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Delayed Hemolytic Transfusion Reaction in a Patient with Sickle Cell Disease: Case Report

Authors Omer SA, Alaesh JS, Algadeeb KB

Received 5 April 2020

Accepted for publication 7 July 2020

Published 28 July 2020 Volume 2020:13 Pages 307—311

DOI https://doi.org/10.2147/IMCRJ.S257036

Checked for plagiarism Yes

Review by Single-blind

Peer reviewer comments 2

Editor who approved publication: Professor Ronald Prineas


Sawsan A Omer,1,2 Jafar S Alaesh,1 Kefah B Algadeeb1

1Department of Medicine, King Fahad Hospital Hofuf, Kingdom of Saudi Arabia (KFHH/KSA), Hofuf, Kingdom of Saudi Arabia; 2Faculty of Medicine, University of Gezira, Wad Medani, Sudan

Correspondence: Sawsan A Omer
Department of Internal Medicine, King Fahad Hospital, Hofuf, Eastern Region, Kingdom of Saudi Arabia
Tel +966553210343
Email sawsanomer63@yahoo.co.uk

Background: Blood transfusion is a key treatment of sickle cell disease (SCD) complications. Delayed hemolytic transfusion reaction (DHTR) is a delayed reaction, that occurs days to weeks following a transfusion, characterized by mild anemia and/or hyperbilirubinemia and is one of the serious complications of blood transfusion. The symptoms of DHTR resemble those of vaso-occlusive crisis secondary to SCD leading to difficulty or delaying in diagnosis of DHTR. DHTR may lead to multiple organ failure and death.
Case Report: A 31-year-old female patient with a known case of SCD presented to our ER in King Fahad hospital Hofuf in the Kingdom of Saudi Arabia, with a history of generalized body ache, exertional dyspnoea, headache and easy fatigability for a few days on a background history of episodic hospital admissions for SCD, but she was admitted 3 times over the previous 6 months and received 6 units of packed red blood cells (PRBCs). The last blood transfusion was 18 days earlier. She was sick and her Hb level was 4.5 g/dL with positive Coombs test and positive alloantibodies, diagnosed as DHTR. We treated her with prednisolone tablets 1 mg/kg daily, intravenous immunoglobulins, 0.4 gm/kg daily for 5 days, and rituximab 500 mg IV every week for 4 weeks. Her Hb level raised up to 8.2 g/dL and she was discharged in good condition.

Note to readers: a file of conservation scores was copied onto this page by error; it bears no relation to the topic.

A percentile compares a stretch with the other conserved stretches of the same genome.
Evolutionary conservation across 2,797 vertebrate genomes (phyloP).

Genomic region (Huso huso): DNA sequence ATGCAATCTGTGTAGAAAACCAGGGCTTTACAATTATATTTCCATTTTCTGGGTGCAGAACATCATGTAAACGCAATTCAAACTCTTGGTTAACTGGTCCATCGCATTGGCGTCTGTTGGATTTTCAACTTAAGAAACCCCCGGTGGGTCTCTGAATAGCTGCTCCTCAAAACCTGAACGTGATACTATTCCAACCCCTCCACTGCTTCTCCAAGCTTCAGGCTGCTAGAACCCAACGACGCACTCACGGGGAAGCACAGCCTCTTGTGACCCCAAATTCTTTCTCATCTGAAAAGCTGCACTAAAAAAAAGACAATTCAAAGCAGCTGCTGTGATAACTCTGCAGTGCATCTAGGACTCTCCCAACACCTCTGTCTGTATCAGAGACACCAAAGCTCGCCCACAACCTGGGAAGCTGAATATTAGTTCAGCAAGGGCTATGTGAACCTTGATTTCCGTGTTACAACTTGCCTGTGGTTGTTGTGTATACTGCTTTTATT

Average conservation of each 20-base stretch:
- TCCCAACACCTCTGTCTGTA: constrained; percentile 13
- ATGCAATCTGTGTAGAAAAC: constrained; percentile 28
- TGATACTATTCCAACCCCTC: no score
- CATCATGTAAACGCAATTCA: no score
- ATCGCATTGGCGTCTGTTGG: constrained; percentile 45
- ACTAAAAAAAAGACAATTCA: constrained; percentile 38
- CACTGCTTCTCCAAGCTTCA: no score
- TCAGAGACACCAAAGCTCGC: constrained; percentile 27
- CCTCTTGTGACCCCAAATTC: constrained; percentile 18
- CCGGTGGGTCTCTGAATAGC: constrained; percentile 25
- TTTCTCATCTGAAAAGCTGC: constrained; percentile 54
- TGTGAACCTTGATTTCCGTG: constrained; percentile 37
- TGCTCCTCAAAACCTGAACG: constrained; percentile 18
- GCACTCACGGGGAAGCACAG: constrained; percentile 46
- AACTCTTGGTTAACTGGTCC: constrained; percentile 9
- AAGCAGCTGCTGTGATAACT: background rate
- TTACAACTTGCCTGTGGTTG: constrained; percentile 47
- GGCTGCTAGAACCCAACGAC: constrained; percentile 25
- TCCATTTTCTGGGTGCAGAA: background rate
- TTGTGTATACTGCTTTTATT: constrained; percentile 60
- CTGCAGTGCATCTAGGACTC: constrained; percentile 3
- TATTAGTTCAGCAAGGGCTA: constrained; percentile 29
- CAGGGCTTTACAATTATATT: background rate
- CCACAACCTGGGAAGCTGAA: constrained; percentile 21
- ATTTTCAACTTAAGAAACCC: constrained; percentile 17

Conclusion: Identifying risk factors for DHTR by history and presentation is urgently needed in order to risk stratify the transfusion regimen. It is important to avoid additional transfusions in these patients if possible because these may exacerbate the hemolysis and worsen the degree of anemia.

Keywords: sickle cell disease, delayed hemolytic transfusion reaction

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